Ask a Question forum→Monstera 911

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Portland OR
Yasmonster
May 24, 2020 2:39 PM CST
Recently repotted this monstera. Old and well established. Had been pretty happy prior to this, but was way outgrowing old pot. I mixed miracle gro (mistake) soil with permite and repotted into plastic pot (mistake 2).
All the roots are basically gone. 😭
Question now is do I repot the bases; they look kind of brown - got a terra cotta pot and cactus mix soil with more perlite to add.
Or do I cut bases and old mostly dead roots try to water propagate? If I do, should I cut them shorter? How much should I cut off?
The old canes are pretty long, maybe 2-4 feet. There's two more larger canes I'm about to dig up as well.
I'm heartbroken as she was doing so well before this and I should have really checked for rot sooner (repotted about 1 month ago)


I also did cut off four yellowed leaves. But unsure if I need to sacrifice more. Really at my wits end over this, but trying to be proactive as crying is not helping her.
I've looked through so many other posts, but most are younger plants with less growth and I am truly at a loss.

Have included photos of roots, one cane I've cut, and the largest cane to get an idea of where to cut if needed for water propagation. Really have no idea how long I can leave the cane and still grow roots - ideally wouldn't lose too much height but that's obviously the lesser concern at there moment vs the whole plant just dying.

Thanks In advance for any help!


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[Last edited by Yasmonster - May 24, 2020 2:42 PM (+)]
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Name: one-eye-luke US.Vet.
Texas (Zone 8a)
Quitter's never Win
Hummingbirder Birds Organic Gardener Dog Lover Cat Lover
oneeyeluke
May 25, 2020 1:10 AM CST
When you transplanted your Monstera in a larger container you raised the water volume in the roots. The extra amount of soil holds more water than the plant can process between waterings. The result is suffocation from lack of oxygen and dieing roots.

I would put the roots in a smaller container that would dry out in a weeks time. That way the roots can have "wet to dry: cycles that is necessary for good plant health.,

You can propagate your Monstera by stem cuttings. Cuttings should be taken just after a leaf node, removing the bottom-most leaves. Then root the cuttings in water for a few weeks and transplant to a pot or partially bury the cuttings directly in the soil. You should be able to get something from the plant to root and regrow. Good luck.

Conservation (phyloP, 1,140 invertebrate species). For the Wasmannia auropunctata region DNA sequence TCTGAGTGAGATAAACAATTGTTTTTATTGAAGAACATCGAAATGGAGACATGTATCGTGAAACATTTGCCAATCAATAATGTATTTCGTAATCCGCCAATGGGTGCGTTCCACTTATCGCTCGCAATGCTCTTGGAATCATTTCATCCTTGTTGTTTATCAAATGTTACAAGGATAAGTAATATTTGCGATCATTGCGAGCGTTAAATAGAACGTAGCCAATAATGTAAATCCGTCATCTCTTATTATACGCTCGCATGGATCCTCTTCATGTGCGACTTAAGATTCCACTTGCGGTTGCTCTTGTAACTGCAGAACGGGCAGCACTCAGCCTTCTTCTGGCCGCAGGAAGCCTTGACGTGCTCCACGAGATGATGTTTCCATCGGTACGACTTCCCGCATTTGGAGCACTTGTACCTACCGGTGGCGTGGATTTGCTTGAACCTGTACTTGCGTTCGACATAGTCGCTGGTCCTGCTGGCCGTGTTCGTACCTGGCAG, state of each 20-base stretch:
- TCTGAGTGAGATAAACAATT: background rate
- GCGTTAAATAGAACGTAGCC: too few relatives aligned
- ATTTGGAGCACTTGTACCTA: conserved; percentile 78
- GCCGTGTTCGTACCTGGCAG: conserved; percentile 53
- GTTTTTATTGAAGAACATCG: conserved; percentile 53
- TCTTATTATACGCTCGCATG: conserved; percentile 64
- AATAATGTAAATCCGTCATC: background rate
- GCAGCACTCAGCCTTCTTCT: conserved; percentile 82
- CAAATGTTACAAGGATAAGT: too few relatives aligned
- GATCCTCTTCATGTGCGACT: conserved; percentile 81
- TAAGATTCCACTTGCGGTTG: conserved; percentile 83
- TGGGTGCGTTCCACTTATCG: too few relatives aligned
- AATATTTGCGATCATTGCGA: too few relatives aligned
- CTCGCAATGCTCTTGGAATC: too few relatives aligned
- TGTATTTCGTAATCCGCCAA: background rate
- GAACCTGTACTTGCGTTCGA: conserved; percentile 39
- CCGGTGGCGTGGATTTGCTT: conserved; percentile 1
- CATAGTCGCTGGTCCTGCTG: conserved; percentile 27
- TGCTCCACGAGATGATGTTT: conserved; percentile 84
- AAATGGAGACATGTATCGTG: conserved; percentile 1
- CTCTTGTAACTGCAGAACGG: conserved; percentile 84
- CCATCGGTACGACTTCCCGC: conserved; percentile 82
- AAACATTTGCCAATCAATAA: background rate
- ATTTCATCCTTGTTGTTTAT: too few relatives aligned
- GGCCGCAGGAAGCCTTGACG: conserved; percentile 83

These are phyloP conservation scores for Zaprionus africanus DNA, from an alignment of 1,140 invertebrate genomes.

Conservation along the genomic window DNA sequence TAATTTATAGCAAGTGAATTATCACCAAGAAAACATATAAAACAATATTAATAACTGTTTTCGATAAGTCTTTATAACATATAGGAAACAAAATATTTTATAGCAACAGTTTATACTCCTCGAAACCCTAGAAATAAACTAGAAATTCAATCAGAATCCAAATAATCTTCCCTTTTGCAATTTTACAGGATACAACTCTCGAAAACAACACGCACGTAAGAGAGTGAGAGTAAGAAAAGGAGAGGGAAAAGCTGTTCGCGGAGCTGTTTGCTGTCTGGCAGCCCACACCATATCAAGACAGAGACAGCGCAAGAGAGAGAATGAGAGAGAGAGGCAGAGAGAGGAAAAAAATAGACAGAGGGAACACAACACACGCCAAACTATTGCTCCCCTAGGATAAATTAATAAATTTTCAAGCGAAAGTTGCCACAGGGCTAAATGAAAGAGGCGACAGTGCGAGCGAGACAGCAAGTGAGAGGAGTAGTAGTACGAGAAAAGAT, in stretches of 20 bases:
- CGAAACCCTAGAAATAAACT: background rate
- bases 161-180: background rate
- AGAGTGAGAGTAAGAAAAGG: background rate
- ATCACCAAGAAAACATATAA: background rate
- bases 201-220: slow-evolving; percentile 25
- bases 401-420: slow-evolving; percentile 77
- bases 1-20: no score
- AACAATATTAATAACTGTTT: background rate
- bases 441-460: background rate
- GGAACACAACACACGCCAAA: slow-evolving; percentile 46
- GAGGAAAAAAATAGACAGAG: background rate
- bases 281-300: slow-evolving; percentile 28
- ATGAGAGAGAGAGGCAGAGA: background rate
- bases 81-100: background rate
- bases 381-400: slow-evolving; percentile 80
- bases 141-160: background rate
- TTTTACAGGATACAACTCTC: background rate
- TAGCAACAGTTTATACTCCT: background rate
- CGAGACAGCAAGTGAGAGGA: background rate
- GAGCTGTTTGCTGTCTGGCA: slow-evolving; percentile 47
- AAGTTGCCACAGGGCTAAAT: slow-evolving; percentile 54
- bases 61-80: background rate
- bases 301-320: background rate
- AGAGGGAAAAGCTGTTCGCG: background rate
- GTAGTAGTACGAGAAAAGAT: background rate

NOT A EXPERT! Just a grow worm! I never met a plant I didn’t love.✌
Name: Will Creed
NYC
Prof. plant consultant & educator
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WillC
May 25, 2020 9:56 AM CST
Contrary to conventional wisdom, older indoor plants rarely if ever need repotting. Their roots settle in and may actually shrink back in size. Occasional fertilizing can easily restore the loss of any nutrients. It wasn't the plastic pot or the potting mix that you used that caused the problem. It was the decision to repot in the first place.

There is not enough health left in the original root system to attempt saving it. Take some short stem cuttings with just one or two leaves on each and propagate them. Discard the rest.
Will Creed
Horticultural Help, NYC
www.HorticulturalHelp.com
Contact me directly at [email protected]
I now have a book available on indoor plant care
Portland OR
Yasmonster
May 25, 2020 5:04 PM CST
Thanks! I am really hopeful the whole plant is not a loss bc that would be devastating. I realize now the mix of bad soil plus too large of a plastic pot was a recipe for disaster. I'm going to do a few cuttings and see if any of the old vines will survive.
Portland OR
Yasmonster
May 25, 2020 5:06 PM CST
Thanks for your reply, although rough to read. I think from now on I'll hold off on repotting any plants, although I've never had this kind of disaster happen before. Not excited about starting over with this lady, but what can you do?
Name: Will Creed
NYC
Prof. plant consultant & educator
Image
WillC
May 26, 2020 7:23 AM CST
Think of it as a learning experince that will help you in the future!
Will Creed
Horticultural Help, NYC
www.HorticulturalHelp.com
Contact me directly at [email protected]
I now have a book available on indoor plant care

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